Plaintiff’s allegations concern his 1997 criminal conviction and the calculation of his sentences. A challenge to the fact or duration of confinement should be brought as a petition for habeas corpus and is not the proper subject of a civil rights action brought pursuant to § 1983. See Preiser v. Rodriguez, 411 U.S. 475, 484, 493 (1973) (the essence of habeas corpus is an attack by a person in custody upon the legality of that custody and the traditional function of the writ is to secure release from illegal custody). Therefore, to the extent that Plaintiff’s complaint challenges the fact or duration of his incarceration, it must be dismissed. See Barnes v. Lewis, No. 93-5698, 1993 WL 515483, at *1 (6th Cir. Dec. 10, 1993) (dismissal is appropriate where § 1983 action seeks equitable relief and challenges fact or duration of confinement); Moore v. Pemberton, 110 F.3d 22, 23-24 (7th Cir. 1997) (reasons for not construing a § 1983 action as one seeking habeas relief include (1) potential application of Heck v. Humphrey, 512 U.S. 477 (1994), (2) differing defendants, (3) differing standards of § 1915(a)(3) and § 2253(c), (4) differing fee requirements, (5) potential application of second or successive petition doctrine or three-strikes rules of § 1915(g)).
To the extent Plaintiff seeks injunctive, declaratory and monetary relief for alleged violations of Constitutional rights, his claim is barred by Heck, 512 U.S. at 486-87, which held that “in order to recover damages for allegedly unconstitutional conviction or imprisonment, or for other harm caused by actions whose unlawfulness would render a conviction or sentence invalid, a § 1983 plaintiff must prove that the conviction or sentence has been [overturned].” See Edwards v. Balisok, 520 U.S. 641, 646 (1997) (emphasis in original). In Heck, the Supreme Court held that a state prisoner cannot make a cognizable claim under § 1983 for an allegedly unconstitutional conviction or for “harm caused by actions whose unlawfulness would render a conviction or sentence invalid” unless a prisoner shows that the conviction or sentence has been “reversed on direct appeal, expunged by executive order, declared invalid by a state tribunal authorized to make such determination, or called into question by a federal court’s issuance of a writ of habeas corpus.” Id. at 486-87 (footnote omitted). The holding in Heck has been extended to actions seeking injunctive or declaratory relief. See Edwards, 520 U.S. at 646-48 (declaratory relief); Clarke v. Stalder, 154 F.3d 186, 189-90 (5th Cir. 1998) (claim for injunctive relief intertwined with request for damages); Wilson v. Kinkela, No. 97-4035, 1998 WL 246401, at *1 (6th Cir. May 5, 1998) (injunctive relief). Plaintiff’s allegations clearly call into question the validity of his conviction. Therefore, his action is barred under Heck until his criminal conviction has been invalidated.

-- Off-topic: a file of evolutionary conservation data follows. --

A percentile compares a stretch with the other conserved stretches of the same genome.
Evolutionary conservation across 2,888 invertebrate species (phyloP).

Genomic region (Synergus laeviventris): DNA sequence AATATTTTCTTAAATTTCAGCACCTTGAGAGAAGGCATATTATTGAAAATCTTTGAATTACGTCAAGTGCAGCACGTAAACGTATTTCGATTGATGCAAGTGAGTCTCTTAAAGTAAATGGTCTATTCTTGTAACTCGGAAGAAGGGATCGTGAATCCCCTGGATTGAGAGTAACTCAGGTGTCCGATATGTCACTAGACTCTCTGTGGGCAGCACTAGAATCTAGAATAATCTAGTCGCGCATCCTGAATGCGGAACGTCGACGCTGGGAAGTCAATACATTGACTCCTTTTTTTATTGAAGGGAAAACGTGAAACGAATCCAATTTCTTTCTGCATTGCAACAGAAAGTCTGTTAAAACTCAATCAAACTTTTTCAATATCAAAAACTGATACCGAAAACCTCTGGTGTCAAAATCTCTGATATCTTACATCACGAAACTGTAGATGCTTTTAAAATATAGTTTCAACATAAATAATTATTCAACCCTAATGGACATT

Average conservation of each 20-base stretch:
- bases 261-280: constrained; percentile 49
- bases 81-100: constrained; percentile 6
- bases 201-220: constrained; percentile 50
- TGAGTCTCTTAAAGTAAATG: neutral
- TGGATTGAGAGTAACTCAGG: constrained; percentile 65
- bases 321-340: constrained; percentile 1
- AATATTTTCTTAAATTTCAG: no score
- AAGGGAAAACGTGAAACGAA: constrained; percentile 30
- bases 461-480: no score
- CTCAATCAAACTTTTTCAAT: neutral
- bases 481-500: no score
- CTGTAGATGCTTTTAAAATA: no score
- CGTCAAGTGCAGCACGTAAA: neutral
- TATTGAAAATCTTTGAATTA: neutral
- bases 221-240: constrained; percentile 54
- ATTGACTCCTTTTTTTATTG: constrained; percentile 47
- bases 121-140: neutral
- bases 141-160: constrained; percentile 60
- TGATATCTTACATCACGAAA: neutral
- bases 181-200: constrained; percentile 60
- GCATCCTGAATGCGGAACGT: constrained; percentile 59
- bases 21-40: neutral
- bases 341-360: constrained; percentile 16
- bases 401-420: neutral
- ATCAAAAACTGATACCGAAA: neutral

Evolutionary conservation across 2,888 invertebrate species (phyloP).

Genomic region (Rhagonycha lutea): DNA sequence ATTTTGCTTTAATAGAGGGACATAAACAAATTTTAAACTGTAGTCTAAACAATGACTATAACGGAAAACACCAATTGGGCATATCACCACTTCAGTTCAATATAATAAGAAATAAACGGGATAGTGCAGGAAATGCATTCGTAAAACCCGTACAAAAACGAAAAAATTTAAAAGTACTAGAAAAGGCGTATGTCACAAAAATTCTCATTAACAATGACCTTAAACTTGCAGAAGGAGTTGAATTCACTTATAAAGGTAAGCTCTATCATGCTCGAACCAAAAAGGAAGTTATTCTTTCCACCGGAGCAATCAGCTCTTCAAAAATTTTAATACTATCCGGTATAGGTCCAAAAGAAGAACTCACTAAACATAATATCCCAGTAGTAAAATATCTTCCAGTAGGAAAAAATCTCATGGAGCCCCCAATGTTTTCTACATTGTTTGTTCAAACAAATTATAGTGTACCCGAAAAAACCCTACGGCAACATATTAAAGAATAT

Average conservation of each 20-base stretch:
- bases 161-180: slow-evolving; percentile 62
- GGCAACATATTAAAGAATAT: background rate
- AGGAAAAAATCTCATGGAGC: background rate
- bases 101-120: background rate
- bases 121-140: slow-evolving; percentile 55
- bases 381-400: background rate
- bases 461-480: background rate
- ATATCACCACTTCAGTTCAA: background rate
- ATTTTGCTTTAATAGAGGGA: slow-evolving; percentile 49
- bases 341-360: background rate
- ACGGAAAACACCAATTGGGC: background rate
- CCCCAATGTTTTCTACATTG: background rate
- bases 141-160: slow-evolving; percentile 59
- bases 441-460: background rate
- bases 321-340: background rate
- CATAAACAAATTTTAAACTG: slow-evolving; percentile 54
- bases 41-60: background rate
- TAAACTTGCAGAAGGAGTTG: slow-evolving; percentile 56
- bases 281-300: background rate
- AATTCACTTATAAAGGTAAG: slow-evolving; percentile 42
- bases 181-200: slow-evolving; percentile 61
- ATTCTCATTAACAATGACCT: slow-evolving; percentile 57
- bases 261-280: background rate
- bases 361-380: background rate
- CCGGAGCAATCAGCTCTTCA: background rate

Having conducted the review required by the Prison Litigation Reform Act, the Court determines that Plaintiff’s action will be dismissed for failure to state a claim pursuant to 28 U.S.C. §§ 1915(e)(2) and 1915A(b).
The Court must next decide whether an appeal of this action would be in good faith within the meaning of 28 U.S.C. § 1915(a)(3). See McGore v. Wrigglesworth, 114 F.3d 601, 611 (6th Cir. 1997). For the same reasons that the Court dismisses the action, the Court discerns no good-faith basis for an appeal. Should Plaintiff appeal this decision, the Court will assess the $505.00 appellate filing fee pursuant to § 1915(b)(1), see McGore, 114 F.3d at 610-11, unless Plaintiff is barred from proceeding in forma pauperis, e.g., by the ...